Before a single question was lobbed his way, Judd Granzow was poised in the launching position, ready to swing away.
"Before we start, I'd like to make a few comments about my school."
You mean Faith Baptist, where your graduating class will be all of 40 seniors? The Canoga Park private school that kept your prodigious talent out of sight, out of mind until this year?
You figure Judd wants to sling some mud, take a healthy rip, a parting shot. After all, he is the \o7 right fielder \f7 at the smallest school in the Valley. How deep can a guy be buried?
Give us the verdict, Judd.
\o7 "I appreciate my school more than anyone would believe. Whether I become a baseball player, a doctor or a lawyer, I will be a better person for Faith. More parents should look at that, rather than looking at a bigger school because of the recognition their kids will get for sports. I've been taught in a personal way, the right way."\f7
Talk about Faith. As in, Keep the . . . An article of . . . Undying, unfailing, unwavering, absolute, utter . . .
Granzow possesses a dose large enough to fill his 6-foot-4, 200-pound frame. It's what inspired this gazelle who can throw a ball halfway across a savannah to return to the same tiny school every year since the second grade. Now a senior, he is one of the top professional baseball prospects in the area.
Scouts by the multitude grace the campus's threadbare baseball field, suffering through games between Faith Baptist and Rio Hondo Prep just to watch Granzow take four at-bats against 68 m.p.h. fastballs and perhaps make a throw from right field.
Granzow's statistics--his .524 batting average, four home runs and three triples in nine games--don't mean much to scouts, who cannot properly evaluate whether he can hit good pitching. He also pitches, having racked up 41 strikeouts in 20 innings, but scouts consider him a prospect only as a position player.
They can see his tools--size, speed, good arm and good bat speed. He throws right-handed and bats from the left side, a plus. And after talking to him, they know he dearly wants to play professional baseball.
"He has rough edges, but he's a good athlete in a big body and, apparently, he will sign," said one scout.
Signability is as important as playing ability in evaluating talent. With Granzow, forget the stuff he said about becoming a doctor or lawyer. For all the qualities he has gained attending Faith Baptist, he isn't an outstanding student.
He has not achieved the NCAA minimum score on the SAT and his grades are so-so, denying him the option of taking a Division I college scholarship in either baseball or football.
Last fall, Granzow was the quarterback who led Faith Baptist to the Eight-Man Large Schools championship, passing and rushing for a combined 39 touchdowns.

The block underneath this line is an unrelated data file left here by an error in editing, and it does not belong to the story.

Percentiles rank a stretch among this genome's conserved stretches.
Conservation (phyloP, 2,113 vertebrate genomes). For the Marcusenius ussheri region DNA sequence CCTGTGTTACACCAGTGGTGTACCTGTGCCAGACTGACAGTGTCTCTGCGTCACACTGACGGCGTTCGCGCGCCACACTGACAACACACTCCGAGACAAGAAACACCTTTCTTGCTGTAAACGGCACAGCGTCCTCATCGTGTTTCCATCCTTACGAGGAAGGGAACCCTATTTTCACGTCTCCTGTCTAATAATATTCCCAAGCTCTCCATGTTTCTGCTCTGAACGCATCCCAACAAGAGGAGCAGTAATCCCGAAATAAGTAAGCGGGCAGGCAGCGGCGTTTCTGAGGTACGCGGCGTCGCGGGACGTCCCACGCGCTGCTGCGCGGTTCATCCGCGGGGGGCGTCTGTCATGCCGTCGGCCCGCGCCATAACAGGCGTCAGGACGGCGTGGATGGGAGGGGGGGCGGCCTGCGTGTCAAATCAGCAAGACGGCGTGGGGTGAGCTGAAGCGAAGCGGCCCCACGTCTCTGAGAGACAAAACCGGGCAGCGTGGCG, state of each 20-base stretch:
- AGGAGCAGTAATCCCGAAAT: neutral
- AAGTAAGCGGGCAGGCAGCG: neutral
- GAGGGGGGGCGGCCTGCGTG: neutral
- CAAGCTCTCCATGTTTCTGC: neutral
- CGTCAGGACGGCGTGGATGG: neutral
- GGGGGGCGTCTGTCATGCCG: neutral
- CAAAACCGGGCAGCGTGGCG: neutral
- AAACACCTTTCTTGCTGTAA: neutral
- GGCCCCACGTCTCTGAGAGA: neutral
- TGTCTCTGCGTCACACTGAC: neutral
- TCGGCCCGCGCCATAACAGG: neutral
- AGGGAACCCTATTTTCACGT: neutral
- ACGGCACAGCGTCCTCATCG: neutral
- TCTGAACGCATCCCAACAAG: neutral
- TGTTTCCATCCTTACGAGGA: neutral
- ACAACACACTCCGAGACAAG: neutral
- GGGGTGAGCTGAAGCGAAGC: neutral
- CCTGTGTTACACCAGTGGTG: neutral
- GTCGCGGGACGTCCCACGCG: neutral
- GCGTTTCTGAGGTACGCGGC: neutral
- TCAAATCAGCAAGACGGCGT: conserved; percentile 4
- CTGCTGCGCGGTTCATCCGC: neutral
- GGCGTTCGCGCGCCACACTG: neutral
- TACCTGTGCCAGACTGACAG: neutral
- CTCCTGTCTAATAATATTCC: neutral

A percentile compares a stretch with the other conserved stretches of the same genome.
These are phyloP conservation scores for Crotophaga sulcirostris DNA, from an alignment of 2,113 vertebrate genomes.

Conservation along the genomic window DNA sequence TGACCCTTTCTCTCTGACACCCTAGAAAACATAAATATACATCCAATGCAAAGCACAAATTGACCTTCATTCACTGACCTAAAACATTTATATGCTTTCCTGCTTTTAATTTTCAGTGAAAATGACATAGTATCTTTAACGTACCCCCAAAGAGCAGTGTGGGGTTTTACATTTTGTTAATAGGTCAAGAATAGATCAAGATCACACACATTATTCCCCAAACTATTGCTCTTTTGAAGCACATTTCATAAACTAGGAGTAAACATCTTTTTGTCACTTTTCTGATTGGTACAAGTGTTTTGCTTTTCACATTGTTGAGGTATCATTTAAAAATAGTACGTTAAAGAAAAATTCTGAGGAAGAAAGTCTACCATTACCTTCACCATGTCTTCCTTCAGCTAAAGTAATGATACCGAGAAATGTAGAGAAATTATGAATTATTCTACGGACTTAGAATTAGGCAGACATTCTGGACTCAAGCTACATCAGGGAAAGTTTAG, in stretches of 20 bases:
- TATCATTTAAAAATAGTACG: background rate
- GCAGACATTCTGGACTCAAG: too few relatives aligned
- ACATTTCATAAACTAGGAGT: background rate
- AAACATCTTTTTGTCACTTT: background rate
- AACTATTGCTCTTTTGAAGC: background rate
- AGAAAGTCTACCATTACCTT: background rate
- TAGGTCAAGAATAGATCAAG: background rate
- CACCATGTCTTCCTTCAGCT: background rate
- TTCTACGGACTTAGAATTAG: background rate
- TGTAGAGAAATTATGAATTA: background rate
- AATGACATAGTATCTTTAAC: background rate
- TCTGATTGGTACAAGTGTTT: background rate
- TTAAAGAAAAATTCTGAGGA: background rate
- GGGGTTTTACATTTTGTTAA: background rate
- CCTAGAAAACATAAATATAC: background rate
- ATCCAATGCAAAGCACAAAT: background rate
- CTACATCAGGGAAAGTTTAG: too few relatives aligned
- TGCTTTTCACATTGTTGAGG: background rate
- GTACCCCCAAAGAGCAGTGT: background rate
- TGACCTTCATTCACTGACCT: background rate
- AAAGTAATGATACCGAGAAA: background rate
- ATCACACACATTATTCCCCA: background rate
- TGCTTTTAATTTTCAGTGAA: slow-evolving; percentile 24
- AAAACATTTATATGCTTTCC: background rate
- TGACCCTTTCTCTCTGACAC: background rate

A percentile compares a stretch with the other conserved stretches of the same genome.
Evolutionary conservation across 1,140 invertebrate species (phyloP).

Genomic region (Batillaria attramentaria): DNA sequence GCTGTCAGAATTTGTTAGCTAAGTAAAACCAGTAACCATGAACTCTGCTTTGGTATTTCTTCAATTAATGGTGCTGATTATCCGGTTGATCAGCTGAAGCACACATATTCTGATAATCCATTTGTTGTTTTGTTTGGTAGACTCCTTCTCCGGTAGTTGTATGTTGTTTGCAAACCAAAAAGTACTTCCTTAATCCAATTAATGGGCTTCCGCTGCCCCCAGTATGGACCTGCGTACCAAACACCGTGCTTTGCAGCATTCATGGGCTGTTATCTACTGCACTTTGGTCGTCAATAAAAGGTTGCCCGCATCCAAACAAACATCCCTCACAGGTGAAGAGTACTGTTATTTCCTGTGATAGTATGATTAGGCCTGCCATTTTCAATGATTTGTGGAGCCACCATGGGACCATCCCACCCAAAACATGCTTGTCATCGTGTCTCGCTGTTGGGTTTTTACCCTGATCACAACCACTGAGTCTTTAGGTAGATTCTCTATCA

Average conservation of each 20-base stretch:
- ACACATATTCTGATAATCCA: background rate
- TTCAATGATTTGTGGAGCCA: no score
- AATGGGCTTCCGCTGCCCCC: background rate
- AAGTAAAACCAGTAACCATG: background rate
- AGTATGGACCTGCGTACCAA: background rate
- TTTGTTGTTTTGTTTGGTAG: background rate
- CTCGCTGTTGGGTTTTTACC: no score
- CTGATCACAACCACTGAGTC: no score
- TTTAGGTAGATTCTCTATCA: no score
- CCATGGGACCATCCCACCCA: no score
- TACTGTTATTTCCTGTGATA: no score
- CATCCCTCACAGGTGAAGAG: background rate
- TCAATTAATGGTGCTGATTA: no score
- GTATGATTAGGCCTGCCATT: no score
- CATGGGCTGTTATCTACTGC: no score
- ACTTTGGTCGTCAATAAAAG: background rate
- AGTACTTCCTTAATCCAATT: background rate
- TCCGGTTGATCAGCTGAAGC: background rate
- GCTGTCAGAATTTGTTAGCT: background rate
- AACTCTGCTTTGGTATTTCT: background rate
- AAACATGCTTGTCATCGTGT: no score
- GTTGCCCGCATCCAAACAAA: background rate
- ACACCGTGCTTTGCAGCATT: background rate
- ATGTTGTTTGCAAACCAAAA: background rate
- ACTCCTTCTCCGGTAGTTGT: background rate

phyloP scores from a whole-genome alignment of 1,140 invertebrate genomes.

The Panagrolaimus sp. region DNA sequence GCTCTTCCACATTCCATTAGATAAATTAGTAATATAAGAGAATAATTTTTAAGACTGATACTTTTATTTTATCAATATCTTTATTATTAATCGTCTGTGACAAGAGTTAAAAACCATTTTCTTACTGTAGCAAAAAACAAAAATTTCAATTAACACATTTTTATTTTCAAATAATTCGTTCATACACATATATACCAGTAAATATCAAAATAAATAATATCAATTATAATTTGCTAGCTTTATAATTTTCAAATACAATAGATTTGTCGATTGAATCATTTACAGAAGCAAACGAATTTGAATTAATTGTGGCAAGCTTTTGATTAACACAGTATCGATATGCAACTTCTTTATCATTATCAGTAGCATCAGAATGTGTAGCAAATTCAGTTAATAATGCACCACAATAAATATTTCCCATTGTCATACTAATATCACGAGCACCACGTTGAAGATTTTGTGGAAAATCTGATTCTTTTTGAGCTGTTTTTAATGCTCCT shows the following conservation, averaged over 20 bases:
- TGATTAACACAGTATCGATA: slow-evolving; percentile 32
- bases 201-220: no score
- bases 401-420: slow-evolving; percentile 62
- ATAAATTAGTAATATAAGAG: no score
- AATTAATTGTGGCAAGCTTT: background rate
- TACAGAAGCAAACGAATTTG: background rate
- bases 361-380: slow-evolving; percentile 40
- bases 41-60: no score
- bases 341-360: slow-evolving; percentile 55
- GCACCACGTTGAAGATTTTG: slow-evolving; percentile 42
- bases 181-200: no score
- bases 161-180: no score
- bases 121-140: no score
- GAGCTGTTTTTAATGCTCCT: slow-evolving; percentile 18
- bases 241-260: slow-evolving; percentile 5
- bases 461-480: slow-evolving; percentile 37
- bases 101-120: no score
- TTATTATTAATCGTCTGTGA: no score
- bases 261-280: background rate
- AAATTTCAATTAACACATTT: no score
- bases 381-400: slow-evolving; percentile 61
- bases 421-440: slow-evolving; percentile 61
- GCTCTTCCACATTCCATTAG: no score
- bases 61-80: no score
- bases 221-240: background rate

"Scouts ask me what my plans are and I tell them that if things go well in the draft, I will sign," Granzow said. "Otherwise I will go to a junior college or a Division II school. But I don't think I will play football again."
Well-spoken and confident, Granzow also exhibits intangibles scouts seek. Greg Weiss, his coach in both baseball and football, considers Granzow a once-in-a-lifetime player.
"As talented as he is in a small-school situation where everyone gushes over him, he has remained a humble, classy person," Weiss said. "He does anything to deflect the attention and credit to his teammates. Judd is a good person."
Too nice, perhaps? One scout questioned how Granzow might adjust vaulting directly from his sheltered environment into the rough-and-tumble daily grind of minor league baseball.
He is an enigmatic blend of undeniable potential and unanswerable questions. Ultimately, Granzow will be drafted by a team willing to make a decision similar to the one that has served him so well, a team willing to take a leap of Faith.
Twice the Alemany baseball team has taken a hit and responded by hitting back even harder.
First came the transfers of Jon Tucker to Chatsworth and Eric Horvat to Hart.
Tucker, a senior first baseman who might be the top professional prospect in the Valley, struggled academically at Alemany. Horvat, a talented sophomore infielder, moved with his family to Newhall after their Mission Hills home was damaged in the earthquake.
Next came a more literal hit, an auto accident involving catcher Robby Glenn and second baseman Doug Segraves.
The pair were driving to a nonleague game against Taft last month and were plowed into by a Dept. of Water and Power truck. Glenn suffered facial cuts, Segraves a mild back injury. Alemany lost both games the players missed by one run.
Alemany's counterpunches have been devastating, however. The Indians are batting .331, averaging nine runs and 11 hits a game in surging to a 7-3 record, 5-0 in the Mission League.
All losses are by one run and they are the only team to defeat Ventura, scoring six runs in a season opener against a team that has allowed only nine more in eight games since then.
"I think that if you took all the newspaper clippings at the end of the year, a different name would be mentioned in every one," Coach Tim Browne said. "This team has grown up playing together and they play as a team.
"It's just fun to be with this group of guys."